Ride-Hailing Apps Can and Should Provide Better Experiences for their Drivers
April 19, 2018
As they continue their hyper-growth track, ride-hailing applications will continue to focus on acquiring customers. The companies, like Lyft and Uber, play a delicate game of supply and demand. As platforms that facilitate a two-sided marketplace (riders and drivers), these companies are suffering a chicken and egg problem. They need both riders and drivers for the platform to work, but drivers are sorely underutilized.
Millions of ad dollars go to billboards and tv commercials while these businesses ignore their most powerful brand advocacy channel; the drivers. How can ride-share apps capitalize on their drivers? Train drivers on your brand, help them foster a sense of pride in their work and entrench them in the local community.
- Train the drivers on your brand.
Driver training is a sorely underused tool for ride-hailing platforms. The individual processes vary, but when a contractor signs up as a driver, the first steps include:
- Submitting forms with your personal information
- Background checks
- Contact with a local representative
- In-person interview/ meeting
- Vehicle inspection
- Practice ride with local rep
- Instructional Videos
- That’s it.
Left with these parting words, “Always ask if the rider would like to use google map directions, or if they prefer their own route,” drivers are left painfully unaware about the brand they’re representing and how that translates to dollars and cents.
Ride-sharing apps could see major benefits from offering immersive brand experiences for training drivers. An army of brand advocates could be preaching their brand’s message at an astounding scale.
Show drivers what the brand means, how that’s best presented to riders, and connect that to their revenue.
- Help drivers nurture a sense of pride in their work.
Part of the problem is ambiguity around whether drivers are customers or employees. For now, ride-hailing programs look at drivers as “partners” and “contractors” instead of employees. There are some legal benefits to this decision, but from a business perspective, drivers still endure recruiting and training that would not be a part of a typical customer’s onboarding process. As part of their global hiring and retention practices, ride-share apps tout core values like “We build globally, we live locally, we are customer obsessed, create fearlessly, and uplift others.” But based on their marketing and context, it would seem that these core values are only communicated to and embodied by internal employees.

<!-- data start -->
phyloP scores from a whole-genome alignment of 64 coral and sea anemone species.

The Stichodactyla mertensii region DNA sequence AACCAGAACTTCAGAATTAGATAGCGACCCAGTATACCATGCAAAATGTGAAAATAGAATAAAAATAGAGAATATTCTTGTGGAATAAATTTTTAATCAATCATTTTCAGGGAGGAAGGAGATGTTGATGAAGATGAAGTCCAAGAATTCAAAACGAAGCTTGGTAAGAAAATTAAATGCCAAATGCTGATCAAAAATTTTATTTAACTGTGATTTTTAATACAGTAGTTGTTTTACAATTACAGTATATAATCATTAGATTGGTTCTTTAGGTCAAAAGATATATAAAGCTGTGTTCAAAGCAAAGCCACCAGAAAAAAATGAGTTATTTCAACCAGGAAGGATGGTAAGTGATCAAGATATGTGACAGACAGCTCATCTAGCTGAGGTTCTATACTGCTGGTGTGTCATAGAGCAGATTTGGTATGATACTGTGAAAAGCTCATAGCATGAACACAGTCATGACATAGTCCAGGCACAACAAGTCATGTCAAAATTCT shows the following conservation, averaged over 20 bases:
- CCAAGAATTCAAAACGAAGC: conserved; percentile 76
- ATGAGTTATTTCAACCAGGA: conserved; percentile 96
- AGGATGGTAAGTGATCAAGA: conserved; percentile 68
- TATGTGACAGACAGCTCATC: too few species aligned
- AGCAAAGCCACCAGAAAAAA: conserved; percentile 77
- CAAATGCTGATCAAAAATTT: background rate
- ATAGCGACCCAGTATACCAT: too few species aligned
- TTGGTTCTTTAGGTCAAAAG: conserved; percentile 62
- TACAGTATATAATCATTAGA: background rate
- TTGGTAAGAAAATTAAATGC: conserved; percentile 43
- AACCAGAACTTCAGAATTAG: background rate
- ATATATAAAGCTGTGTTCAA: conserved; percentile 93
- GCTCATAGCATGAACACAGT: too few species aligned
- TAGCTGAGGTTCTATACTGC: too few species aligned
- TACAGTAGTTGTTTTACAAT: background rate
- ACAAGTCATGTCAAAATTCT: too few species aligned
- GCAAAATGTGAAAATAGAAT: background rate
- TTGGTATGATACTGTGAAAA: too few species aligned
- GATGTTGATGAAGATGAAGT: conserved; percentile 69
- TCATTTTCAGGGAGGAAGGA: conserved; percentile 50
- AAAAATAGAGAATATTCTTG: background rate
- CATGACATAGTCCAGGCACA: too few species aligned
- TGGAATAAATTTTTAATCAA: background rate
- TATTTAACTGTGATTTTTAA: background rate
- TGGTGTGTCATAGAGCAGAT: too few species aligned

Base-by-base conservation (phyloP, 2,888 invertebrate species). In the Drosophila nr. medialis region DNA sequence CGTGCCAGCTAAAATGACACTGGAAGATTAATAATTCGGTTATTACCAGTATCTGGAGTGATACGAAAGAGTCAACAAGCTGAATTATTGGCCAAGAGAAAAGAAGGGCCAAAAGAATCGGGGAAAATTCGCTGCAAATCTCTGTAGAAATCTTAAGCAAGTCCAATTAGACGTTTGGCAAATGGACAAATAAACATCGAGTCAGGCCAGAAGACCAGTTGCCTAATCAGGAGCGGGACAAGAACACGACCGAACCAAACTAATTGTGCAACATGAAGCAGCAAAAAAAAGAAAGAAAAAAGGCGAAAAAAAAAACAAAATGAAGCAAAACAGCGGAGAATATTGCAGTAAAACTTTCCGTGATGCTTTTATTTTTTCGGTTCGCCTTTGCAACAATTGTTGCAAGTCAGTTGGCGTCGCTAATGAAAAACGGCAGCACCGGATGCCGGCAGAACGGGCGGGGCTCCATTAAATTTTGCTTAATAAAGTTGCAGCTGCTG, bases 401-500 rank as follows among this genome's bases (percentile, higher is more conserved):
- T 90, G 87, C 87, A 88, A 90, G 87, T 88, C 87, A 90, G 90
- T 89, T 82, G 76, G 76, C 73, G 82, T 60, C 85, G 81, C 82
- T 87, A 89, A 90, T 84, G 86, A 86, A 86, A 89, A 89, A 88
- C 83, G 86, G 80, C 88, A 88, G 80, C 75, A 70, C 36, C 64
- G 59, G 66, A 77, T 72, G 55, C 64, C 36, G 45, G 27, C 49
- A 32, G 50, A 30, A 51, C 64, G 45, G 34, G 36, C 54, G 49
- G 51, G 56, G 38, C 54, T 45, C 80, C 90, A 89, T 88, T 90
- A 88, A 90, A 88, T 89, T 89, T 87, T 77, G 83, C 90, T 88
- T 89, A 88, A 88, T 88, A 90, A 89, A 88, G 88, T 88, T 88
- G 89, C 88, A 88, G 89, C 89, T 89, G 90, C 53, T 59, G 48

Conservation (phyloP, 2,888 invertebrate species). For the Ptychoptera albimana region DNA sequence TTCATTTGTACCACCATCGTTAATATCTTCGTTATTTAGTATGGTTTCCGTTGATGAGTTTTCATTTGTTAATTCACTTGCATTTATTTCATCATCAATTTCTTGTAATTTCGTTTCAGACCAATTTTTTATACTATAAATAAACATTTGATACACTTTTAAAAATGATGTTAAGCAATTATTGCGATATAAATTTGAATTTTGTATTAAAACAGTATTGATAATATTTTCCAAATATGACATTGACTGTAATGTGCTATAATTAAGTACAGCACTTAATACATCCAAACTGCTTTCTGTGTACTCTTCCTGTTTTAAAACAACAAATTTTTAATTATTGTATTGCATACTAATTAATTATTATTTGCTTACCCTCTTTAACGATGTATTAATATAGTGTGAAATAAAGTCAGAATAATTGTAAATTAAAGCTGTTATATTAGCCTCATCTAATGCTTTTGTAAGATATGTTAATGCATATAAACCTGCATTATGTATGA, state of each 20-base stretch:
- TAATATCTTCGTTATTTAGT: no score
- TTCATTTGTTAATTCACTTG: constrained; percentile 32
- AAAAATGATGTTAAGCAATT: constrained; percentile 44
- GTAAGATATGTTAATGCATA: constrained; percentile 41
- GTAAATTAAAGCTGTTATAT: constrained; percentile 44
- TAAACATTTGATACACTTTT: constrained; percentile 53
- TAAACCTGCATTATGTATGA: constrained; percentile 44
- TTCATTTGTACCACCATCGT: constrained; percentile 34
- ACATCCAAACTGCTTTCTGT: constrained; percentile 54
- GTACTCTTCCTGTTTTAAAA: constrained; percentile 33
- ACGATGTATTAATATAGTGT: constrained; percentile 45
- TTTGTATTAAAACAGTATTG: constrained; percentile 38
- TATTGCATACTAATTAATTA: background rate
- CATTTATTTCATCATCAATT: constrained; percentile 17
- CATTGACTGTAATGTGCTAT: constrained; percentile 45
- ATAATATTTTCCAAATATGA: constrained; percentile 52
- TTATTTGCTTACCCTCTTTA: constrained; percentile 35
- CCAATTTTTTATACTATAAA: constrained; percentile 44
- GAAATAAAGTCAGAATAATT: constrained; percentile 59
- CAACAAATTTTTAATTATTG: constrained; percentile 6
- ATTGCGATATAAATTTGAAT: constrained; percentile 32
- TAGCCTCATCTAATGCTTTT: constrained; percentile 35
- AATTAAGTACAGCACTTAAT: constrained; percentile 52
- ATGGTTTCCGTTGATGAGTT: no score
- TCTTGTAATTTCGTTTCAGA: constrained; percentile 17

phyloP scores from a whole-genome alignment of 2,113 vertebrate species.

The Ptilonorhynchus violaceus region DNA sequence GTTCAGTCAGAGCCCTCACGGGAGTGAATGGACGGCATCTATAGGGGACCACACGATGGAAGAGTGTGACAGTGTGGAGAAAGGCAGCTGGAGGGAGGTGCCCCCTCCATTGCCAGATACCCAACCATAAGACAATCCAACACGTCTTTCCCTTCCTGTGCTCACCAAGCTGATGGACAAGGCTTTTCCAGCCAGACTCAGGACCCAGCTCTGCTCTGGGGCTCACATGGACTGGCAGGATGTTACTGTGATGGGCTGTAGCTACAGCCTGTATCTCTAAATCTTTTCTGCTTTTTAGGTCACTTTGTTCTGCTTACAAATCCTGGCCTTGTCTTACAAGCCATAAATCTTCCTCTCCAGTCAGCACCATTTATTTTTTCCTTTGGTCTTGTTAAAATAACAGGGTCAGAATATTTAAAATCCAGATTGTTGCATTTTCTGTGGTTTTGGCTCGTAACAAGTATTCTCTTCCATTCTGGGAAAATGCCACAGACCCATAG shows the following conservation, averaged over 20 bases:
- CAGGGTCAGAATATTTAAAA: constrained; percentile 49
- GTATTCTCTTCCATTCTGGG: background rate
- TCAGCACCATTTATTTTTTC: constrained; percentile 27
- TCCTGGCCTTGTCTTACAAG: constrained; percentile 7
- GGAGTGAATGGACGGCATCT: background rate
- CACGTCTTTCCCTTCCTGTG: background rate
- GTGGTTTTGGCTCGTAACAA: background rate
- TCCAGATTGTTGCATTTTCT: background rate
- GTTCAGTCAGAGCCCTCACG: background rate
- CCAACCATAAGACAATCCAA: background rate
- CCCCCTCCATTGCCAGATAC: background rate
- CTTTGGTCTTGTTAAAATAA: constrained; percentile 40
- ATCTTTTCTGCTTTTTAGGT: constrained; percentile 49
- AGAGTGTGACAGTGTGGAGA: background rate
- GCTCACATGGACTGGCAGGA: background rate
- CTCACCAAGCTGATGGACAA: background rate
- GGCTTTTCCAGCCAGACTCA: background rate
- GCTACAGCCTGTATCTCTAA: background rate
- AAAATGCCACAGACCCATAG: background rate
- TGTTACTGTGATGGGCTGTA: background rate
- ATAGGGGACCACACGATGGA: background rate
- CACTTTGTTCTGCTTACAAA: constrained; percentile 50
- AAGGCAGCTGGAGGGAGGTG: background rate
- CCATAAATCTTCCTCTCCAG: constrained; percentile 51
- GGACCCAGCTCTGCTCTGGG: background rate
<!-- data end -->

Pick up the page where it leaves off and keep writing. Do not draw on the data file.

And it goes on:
These companies’ communications certainly provide an understanding of their culture and values to internal employees. But when is that communicated to drivers? How are drivers empowered to carry that brand message in their everyday interactions? Brands that treat drivers with the same respect and consideration as internal employees, will see major benefits including greater retention and reduced competition in the driver pool.
Bring drivers into the fold, and give them the tools to understand, represent, and take pride in partnering with your brand.
- Entrench drivers in the local community
Community is essential for an employee’s sense of belonging and pride in their organization, but it’s also an important value proposition for customers. Consumers are asking, “How is the business contributing to my community and where do I fit into that community?” How do you think drivers would answer?